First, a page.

They also hope to involve the Taiwan Semiconductor Research Institute (TSRI), another unit of the NARL, as well as industrial partners developing chip and sensory technologies, he said.
“Taiwan has a traditionally very strong chip industry,” Szalay said. “Chips are appearing in more and more solutions or components for the self-driving vehicles by means of sensory systems, processing units, computers and so on, so this could also be an added value from the Taiwanese side.”
Signing the MOU is a milestone and the signatories hope to identify one or two concrete projects next year, he said.
ZalaZone has also established contact with collaborators in China, South Korea and Singapore, he added.
The MOU was inked at a time when Taiwan is improving its political and economic relations with central and eastern European countries.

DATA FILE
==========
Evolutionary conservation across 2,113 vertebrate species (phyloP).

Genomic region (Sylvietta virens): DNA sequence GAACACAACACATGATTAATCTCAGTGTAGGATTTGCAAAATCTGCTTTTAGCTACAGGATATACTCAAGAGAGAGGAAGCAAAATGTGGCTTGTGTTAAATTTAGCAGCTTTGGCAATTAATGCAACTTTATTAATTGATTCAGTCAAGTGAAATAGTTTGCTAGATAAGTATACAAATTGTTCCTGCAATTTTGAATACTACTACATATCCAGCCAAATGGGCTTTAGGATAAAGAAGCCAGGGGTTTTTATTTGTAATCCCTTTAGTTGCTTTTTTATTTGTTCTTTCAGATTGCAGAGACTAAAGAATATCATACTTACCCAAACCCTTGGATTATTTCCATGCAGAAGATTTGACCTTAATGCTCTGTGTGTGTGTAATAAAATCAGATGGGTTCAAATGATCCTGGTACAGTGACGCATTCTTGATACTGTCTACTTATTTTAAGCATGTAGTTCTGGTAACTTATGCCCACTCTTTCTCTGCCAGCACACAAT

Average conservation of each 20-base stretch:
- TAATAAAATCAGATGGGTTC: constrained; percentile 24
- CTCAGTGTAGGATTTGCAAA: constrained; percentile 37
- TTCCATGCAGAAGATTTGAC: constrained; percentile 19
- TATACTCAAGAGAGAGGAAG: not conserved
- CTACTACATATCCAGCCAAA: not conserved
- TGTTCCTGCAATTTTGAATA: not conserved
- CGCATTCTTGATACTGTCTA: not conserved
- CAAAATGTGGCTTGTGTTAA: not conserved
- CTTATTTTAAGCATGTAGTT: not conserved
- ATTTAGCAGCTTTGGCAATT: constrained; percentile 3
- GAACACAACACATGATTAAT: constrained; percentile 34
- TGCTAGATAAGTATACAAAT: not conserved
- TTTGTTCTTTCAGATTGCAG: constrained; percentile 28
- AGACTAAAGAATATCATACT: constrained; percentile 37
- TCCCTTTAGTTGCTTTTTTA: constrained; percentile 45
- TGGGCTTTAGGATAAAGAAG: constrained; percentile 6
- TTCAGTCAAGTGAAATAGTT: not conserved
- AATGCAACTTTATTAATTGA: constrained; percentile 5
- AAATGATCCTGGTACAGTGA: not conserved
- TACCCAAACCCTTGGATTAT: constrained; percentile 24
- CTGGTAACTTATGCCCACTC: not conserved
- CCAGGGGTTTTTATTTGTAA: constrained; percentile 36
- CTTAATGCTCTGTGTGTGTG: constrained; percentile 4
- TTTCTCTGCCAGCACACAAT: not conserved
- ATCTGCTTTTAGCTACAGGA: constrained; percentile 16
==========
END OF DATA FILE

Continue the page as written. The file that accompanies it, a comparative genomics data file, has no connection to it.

Asked if the warming relations contributed to the Taiwan-Hungary cooperation, Szalay said “absolutely.”
ZalaZone is also working with partners from Germany, as well as fellow Visegrad Group members Poland, the Czech Republic and Slovakia, he said.
The bloc represents a GDP and value proposition much bigger than that of Hungary, Szalay said.
While Taiwan CAR Lab held discussions with proving grounds in France, Canada, Japan and Singapore, ZalaZone is the first to sign a deal with it, Taiwan CAR Lab deputy director Chang Lung-yao (張龍耀) said separately.
Apart from testing, ZalaZone is helping the EU establish new legislation for advanced driver assistance systems (ADAS) and self-driving vehicles, he said.